Over at the Freethought Blog Ghetto, Atheist blogger and part-time Jesus-denier Richard Carrier has recently been applauded by atheist blogger and full-time loudmouth P Z Myers for “coldcocking” New Testament scholar Bart Ehrman. This suggests that the sewer of internet-facilitated nastiness that exists, among other places, in the US Congress is also fully flowing into what used to be called academic discussion.
Except this isn’t discussion and it certainly isn’t academic.
The reason for the cheering? Professor Ehrman had the audacity to suggest that Jesus actually existed.
For those of you not paying attention, the New Atheism has a new postulate: Not only does God not exist but Jesus didn’t exist either. It is a theory that zips past Planet America every fifty years or so, like a comet, then fades away until a new generation of nutters tries to resuscitate it. Lucky us: We are living at the right time.
Just to give you the flavor of the discussion—header: Richard Carrier Coldcocks Bart Ehrman
This is great: Richard Carrier Blogs totally destroys Bart Ehrman’s argument for the reality of a historical Jesus. Jesus is a legend, like King Arthur or Robin Hood or Paul Bunyan. There may have been some individual in the past who inspired the stories, but he’s not part of the historical record, and the tall tales built around him almost certainly bear little resemblance to the long-lost reality. It’s simply bad history to invent rationalizations for an undocumented mystery figure from the distant past.
I’ll make a deal with PZ Myers: I don’t try to lecture him on grasshoppers and he doesn’t lecture anybody on Jesus and “bad history.” I can’t quite imagine that the combined religion faculties at Harvard, Claremont and Tuebingen are awaiting further instruction on Bayes Theorem from Richard Carrier or packing up their offices, having been served notice that an associate professor of biology at the Morris campus of the University of Minnesota has discovered that Jesus is just like Robin Hood—and Paul Bunyan. I know it gives the mythtics a rush to think that the scholarly establishment discourages revolutionary ideas but in fact it is designed to discourage error and non-revolutionary discredited ideas. Like these.
Piltdown Man Discovered
On the other hand, this had to happen: the coalescence of God deniers and Jesus deniers I mean. After all, if God is a “story,” like Robin Hood and King Arthur then it stands to reason (inarguable Carrier might say) that a story about a god’s son is just a myth—EZ, PZ. But more to the point, the endorsement of amateurs by amateurs is becoming a rampant, annoying and distressing problem for biblical scholarship—one that apparently others in my discipline think will go away by assuming, as I do not, that saner heads will prevail. We can just ignore the provocative ignorance of Myers, Jerry Coyne, Neil Godfrey, and Richard Carrier et al. like so many mosquitoes.
Except mosquitoes are tough to ignore, and some carry Dengue and Malaria. If the last two years has proved anything, it is that the spawn of the new atheist movement, like Alex Forrest in Fatal Attraction, will not be ignored. Insult works. Spew works. Faitheist baiting works. What works works.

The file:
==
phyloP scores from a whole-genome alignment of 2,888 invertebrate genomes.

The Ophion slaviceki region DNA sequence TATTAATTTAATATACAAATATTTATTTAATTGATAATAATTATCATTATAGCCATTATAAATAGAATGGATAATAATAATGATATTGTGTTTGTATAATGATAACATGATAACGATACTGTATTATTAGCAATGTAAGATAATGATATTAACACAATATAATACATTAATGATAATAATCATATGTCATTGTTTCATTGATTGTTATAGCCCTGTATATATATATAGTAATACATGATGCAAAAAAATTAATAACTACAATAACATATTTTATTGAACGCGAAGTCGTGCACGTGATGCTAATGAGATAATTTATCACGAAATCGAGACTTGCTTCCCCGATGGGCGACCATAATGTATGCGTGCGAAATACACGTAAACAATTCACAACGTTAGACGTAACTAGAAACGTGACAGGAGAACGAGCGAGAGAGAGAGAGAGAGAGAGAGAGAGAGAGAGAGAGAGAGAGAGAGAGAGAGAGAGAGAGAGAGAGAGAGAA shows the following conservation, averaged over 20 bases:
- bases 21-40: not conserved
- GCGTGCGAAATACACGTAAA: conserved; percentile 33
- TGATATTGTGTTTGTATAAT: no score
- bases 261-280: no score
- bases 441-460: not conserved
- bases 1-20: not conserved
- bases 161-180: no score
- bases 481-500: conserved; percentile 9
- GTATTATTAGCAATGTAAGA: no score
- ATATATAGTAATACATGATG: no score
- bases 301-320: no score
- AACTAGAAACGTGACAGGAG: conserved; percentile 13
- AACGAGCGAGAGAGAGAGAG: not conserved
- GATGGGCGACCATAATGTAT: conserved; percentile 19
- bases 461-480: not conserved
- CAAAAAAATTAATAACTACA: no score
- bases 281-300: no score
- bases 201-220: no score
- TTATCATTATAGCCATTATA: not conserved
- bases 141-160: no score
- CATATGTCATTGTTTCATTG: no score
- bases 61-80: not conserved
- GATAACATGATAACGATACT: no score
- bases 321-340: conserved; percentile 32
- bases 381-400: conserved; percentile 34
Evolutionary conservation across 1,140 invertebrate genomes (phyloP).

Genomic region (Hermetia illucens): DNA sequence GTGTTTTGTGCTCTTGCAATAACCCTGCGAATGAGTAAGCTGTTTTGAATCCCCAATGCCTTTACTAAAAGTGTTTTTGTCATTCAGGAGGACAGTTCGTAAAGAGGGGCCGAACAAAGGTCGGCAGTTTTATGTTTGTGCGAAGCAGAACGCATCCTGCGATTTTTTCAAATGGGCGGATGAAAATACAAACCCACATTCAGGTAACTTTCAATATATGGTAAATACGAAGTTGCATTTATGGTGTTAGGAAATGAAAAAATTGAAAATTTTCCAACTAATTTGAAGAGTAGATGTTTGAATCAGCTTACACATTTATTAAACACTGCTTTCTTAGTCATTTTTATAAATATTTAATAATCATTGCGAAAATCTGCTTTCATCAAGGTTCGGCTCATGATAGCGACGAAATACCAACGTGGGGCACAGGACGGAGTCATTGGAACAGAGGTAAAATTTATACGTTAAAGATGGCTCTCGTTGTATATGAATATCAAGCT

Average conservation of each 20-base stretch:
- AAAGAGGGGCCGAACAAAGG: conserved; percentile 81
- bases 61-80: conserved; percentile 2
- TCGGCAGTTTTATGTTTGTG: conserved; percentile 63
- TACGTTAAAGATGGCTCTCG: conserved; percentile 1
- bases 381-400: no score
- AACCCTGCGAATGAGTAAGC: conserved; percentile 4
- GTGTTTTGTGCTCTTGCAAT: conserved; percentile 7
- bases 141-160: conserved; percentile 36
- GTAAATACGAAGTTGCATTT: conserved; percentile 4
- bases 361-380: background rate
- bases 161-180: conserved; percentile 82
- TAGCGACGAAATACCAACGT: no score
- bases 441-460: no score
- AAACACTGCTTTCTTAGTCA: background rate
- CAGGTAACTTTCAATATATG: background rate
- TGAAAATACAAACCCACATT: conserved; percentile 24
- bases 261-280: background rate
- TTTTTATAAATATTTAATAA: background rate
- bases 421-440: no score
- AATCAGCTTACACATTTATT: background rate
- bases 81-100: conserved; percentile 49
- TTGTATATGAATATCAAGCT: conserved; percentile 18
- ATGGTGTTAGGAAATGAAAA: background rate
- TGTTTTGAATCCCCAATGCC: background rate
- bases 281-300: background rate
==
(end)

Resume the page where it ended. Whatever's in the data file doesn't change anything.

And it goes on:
The disease these buggers spread is ignorance disguised as common sense. They are the single greatest threat, next to fundamentalism, to the calm and considered academic study of religion, touting the scientific method as their Mod Op while ignoring its application to historical study.
When you reach the conclusion that Jesus did not exist before you start your journey, everything falls neatly into place: after all, the ancient world is populated with gods and every god has his myth. And as the new atheists have so deftly shown (though without footnotes) the fact that none of these gods has ever existed, increases the probability that the one in the Bible has to go too. Jesus is in the Bible, isn’t he? He has to go. Covers shut, case closed. Now all we have to do is “cold- cock” scholars who think otherwise and jerry-rig new methods to make their work look like the baseless, faith strewn twaddle it really is.
It is almost cruelty to begin picking on the methodological wowsers implied in the reasoning of the mythtics–the Jesus- deniers, who conflate God denying and Jesus denying as though they were on the same level of discussion and susceptible of the same kinds of proof.
Embarrassing–really–because these same folk who hold up the scientific method to religionists want to walk past the complex evidence of textual and linguistic studies as though it weren’t there. “Hermeneutics” for them is just a word theologians like to throw around to impress seminarians: how can it be useful in forming assumptions that lead to premises that force foregone conclusions? Like God-denying, Jesus-denying is tidy, simple and efficient.
In their own areas, it would be as though the supporters of flat earth theory and spontaneous generation were given equal time at the podium and a spotlight to scoff at astronomy and biology, but—the impoverished reasoning seems to run—this is Biblical studies—how serious do you have to be? “Atheist biblical studies” as it is represented by Carrier and company is nothing more than a conspiracy theory in search of respectability. Since that isn’t forthcoming through the normal channels of recognition—scholarship I mean—it has to rely on trivializing the settled or nearly-settled conclusions of modern scholarship itself, and if that doesn’t work, bashing the scholars. For some very strange reason, they like to quote Schweitzer. But Schweitzer famously refused to give up the historical Jesus. Prove me wrong and divide an extra hundred dollars. The likelier result is that I can prove to you that the mythtics don’t read complete verses in the texts they quote from.